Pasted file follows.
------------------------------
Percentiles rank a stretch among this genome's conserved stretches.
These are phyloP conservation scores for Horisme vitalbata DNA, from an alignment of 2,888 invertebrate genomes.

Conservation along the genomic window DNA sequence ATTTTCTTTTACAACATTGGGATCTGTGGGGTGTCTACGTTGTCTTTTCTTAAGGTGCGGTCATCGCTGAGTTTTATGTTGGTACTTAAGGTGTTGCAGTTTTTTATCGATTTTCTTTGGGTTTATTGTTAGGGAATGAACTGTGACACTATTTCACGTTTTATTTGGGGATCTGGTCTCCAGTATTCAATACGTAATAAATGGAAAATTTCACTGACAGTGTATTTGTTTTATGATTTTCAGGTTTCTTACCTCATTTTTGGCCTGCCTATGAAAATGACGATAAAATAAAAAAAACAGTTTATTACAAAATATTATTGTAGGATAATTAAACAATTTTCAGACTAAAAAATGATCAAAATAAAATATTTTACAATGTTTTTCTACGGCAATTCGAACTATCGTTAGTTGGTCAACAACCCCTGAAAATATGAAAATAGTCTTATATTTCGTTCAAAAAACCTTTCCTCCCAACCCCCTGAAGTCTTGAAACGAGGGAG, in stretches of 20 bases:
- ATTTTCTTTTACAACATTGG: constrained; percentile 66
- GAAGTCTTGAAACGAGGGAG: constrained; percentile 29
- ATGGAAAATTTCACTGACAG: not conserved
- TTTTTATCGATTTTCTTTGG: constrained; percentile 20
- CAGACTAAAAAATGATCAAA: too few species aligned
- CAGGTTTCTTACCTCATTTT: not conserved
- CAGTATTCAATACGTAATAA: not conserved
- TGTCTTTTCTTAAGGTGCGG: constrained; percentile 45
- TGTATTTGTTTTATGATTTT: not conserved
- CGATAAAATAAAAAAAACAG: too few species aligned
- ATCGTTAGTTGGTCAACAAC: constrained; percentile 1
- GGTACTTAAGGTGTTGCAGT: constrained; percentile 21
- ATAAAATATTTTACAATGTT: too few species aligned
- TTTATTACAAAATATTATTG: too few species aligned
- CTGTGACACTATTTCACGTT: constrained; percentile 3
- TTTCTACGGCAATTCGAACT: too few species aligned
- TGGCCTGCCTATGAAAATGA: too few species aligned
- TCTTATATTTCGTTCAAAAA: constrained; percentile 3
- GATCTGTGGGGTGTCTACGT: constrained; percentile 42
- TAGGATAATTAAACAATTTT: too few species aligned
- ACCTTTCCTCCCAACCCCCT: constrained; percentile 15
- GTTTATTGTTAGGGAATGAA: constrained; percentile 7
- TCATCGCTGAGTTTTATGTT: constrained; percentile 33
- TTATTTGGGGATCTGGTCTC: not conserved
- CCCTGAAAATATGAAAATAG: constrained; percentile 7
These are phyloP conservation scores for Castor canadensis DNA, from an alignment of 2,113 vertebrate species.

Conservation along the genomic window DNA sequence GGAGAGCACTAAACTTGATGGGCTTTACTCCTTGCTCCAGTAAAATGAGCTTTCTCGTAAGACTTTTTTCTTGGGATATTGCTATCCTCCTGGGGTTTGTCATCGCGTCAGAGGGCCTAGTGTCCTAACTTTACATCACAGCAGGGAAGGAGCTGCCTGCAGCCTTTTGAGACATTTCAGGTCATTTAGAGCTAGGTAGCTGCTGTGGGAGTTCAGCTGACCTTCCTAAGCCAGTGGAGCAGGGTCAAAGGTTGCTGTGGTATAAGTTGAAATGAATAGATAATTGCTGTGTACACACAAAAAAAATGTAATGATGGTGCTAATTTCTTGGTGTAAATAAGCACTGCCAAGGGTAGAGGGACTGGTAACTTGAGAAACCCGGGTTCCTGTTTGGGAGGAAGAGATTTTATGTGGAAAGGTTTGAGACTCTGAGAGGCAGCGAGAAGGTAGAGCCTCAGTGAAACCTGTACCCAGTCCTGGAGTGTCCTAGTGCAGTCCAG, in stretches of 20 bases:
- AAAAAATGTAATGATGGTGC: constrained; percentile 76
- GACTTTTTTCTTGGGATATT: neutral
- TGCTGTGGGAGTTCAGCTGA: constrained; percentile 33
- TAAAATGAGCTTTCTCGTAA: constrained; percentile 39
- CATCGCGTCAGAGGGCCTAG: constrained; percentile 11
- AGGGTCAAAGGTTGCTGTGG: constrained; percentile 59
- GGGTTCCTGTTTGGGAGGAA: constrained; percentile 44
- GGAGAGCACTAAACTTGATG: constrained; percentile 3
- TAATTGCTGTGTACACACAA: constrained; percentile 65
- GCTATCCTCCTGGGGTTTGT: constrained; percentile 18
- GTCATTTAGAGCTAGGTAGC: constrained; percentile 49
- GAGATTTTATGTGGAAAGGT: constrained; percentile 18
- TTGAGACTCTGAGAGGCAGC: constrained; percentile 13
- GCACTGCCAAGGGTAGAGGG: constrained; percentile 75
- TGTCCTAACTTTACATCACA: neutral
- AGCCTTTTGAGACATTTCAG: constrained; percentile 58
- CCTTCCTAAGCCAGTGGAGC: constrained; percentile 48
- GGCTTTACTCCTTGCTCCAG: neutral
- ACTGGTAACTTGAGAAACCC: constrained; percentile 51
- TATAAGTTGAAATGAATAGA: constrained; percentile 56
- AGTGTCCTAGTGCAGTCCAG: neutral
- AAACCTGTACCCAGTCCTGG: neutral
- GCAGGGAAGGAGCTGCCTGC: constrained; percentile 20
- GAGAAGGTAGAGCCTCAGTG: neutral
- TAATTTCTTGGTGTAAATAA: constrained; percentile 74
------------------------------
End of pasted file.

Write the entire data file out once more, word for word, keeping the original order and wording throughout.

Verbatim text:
Percentiles rank a stretch among this genome's conserved stretches.
These are phyloP conservation scores for Horisme vitalbata DNA, from an alignment of 2,888 invertebrate genomes.

Conservation along the genomic window DNA sequence ATTTTCTTTTACAACATTGGGATCTGTGGGGTGTCTACGTTGTCTTTTCTTAAGGTGCGGTCATCGCTGAGTTTTATGTTGGTACTTAAGGTGTTGCAGTTTTTTATCGATTTTCTTTGGGTTTATTGTTAGGGAATGAACTGTGACACTATTTCACGTTTTATTTGGGGATCTGGTCTCCAGTATTCAATACGTAATAAATGGAAAATTTCACTGACAGTGTATTTGTTTTATGATTTTCAGGTTTCTTACCTCATTTTTGGCCTGCCTATGAAAATGACGATAAAATAAAAAAAACAGTTTATTACAAAATATTATTGTAGGATAATTAAACAATTTTCAGACTAAAAAATGATCAAAATAAAATATTTTACAATGTTTTTCTACGGCAATTCGAACTATCGTTAGTTGGTCAACAACCCCTGAAAATATGAAAATAGTCTTATATTTCGTTCAAAAAACCTTTCCTCCCAACCCCCTGAAGTCTTGAAACGAGGGAG, in stretches of 20 bases:
- ATTTTCTTTTACAACATTGG: constrained; percentile 66
- GAAGTCTTGAAACGAGGGAG: constrained; percentile 29
- ATGGAAAATTTCACTGACAG: not conserved
- TTTTTATCGATTTTCTTTGG: constrained; percentile 20
- CAGACTAAAAAATGATCAAA: too few species aligned
- CAGGTTTCTTACCTCATTTT: not conserved
- CAGTATTCAATACGTAATAA: not conserved
- TGTCTTTTCTTAAGGTGCGG: constrained; percentile 45
- TGTATTTGTTTTATGATTTT: not conserved
- CGATAAAATAAAAAAAACAG: too few species aligned
- ATCGTTAGTTGGTCAACAAC: constrained; percentile 1
- GGTACTTAAGGTGTTGCAGT: constrained; percentile 21
- ATAAAATATTTTACAATGTT: too few species aligned
- TTTATTACAAAATATTATTG: too few species aligned
- CTGTGACACTATTTCACGTT: constrained; percentile 3
- TTTCTACGGCAATTCGAACT: too few species aligned
- TGGCCTGCCTATGAAAATGA: too few species aligned
- TCTTATATTTCGTTCAAAAA: constrained; percentile 3
- GATCTGTGGGGTGTCTACGT: constrained; percentile 42
- TAGGATAATTAAACAATTTT: too few species aligned
- ACCTTTCCTCCCAACCCCCT: constrained; percentile 15
- GTTTATTGTTAGGGAATGAA: constrained; percentile 7
- TCATCGCTGAGTTTTATGTT: constrained; percentile 33
- TTATTTGGGGATCTGGTCTC: not conserved
- CCCTGAAAATATGAAAATAG: constrained; percentile 7
These are phyloP conservation scores for Castor canadensis DNA, from an alignment of 2,113 vertebrate species.

Conservation along the genomic window DNA sequence GGAGAGCACTAAACTTGATGGGCTTTACTCCTTGCTCCAGTAAAATGAGCTTTCTCGTAAGACTTTTTTCTTGGGATATTGCTATCCTCCTGGGGTTTGTCATCGCGTCAGAGGGCCTAGTGTCCTAACTTTACATCACAGCAGGGAAGGAGCTGCCTGCAGCCTTTTGAGACATTTCAGGTCATTTAGAGCTAGGTAGCTGCTGTGGGAGTTCAGCTGACCTTCCTAAGCCAGTGGAGCAGGGTCAAAGGTTGCTGTGGTATAAGTTGAAATGAATAGATAATTGCTGTGTACACACAAAAAAAATGTAATGATGGTGCTAATTTCTTGGTGTAAATAAGCACTGCCAAGGGTAGAGGGACTGGTAACTTGAGAAACCCGGGTTCCTGTTTGGGAGGAAGAGATTTTATGTGGAAAGGTTTGAGACTCTGAGAGGCAGCGAGAAGGTAGAGCCTCAGTGAAACCTGTACCCAGTCCTGGAGTGTCCTAGTGCAGTCCAG, in stretches of 20 bases:
- AAAAAATGTAATGATGGTGC: constrained; percentile 76
- GACTTTTTTCTTGGGATATT: neutral
- TGCTGTGGGAGTTCAGCTGA: constrained; percentile 33
- TAAAATGAGCTTTCTCGTAA: constrained; percentile 39
- CATCGCGTCAGAGGGCCTAG: constrained; percentile 11
- AGGGTCAAAGGTTGCTGTGG: constrained; percentile 59
- GGGTTCCTGTTTGGGAGGAA: constrained; percentile 44
- GGAGAGCACTAAACTTGATG: constrained; percentile 3
- TAATTGCTGTGTACACACAA: constrained; percentile 65
- GCTATCCTCCTGGGGTTTGT: constrained; percentile 18
- GTCATTTAGAGCTAGGTAGC: constrained; percentile 49
- GAGATTTTATGTGGAAAGGT: constrained; percentile 18
- TTGAGACTCTGAGAGGCAGC: constrained; percentile 13
- GCACTGCCAAGGGTAGAGGG: constrained; percentile 75
- TGTCCTAACTTTACATCACA: neutral
- AGCCTTTTGAGACATTTCAG: constrained; percentile 58
- CCTTCCTAAGCCAGTGGAGC: constrained; percentile 48
- GGCTTTACTCCTTGCTCCAG: neutral
- ACTGGTAACTTGAGAAACCC: constrained; percentile 51
- TATAAGTTGAAATGAATAGA: constrained; percentile 56
- AGTGTCCTAGTGCAGTCCAG: neutral
- AAACCTGTACCCAGTCCTGG: neutral
- GCAGGGAAGGAGCTGCCTGC: constrained; percentile 20
- GAGAAGGTAGAGCCTCAGTG: neutral
- TAATTTCTTGGTGTAAATAA: constrained; percentile 74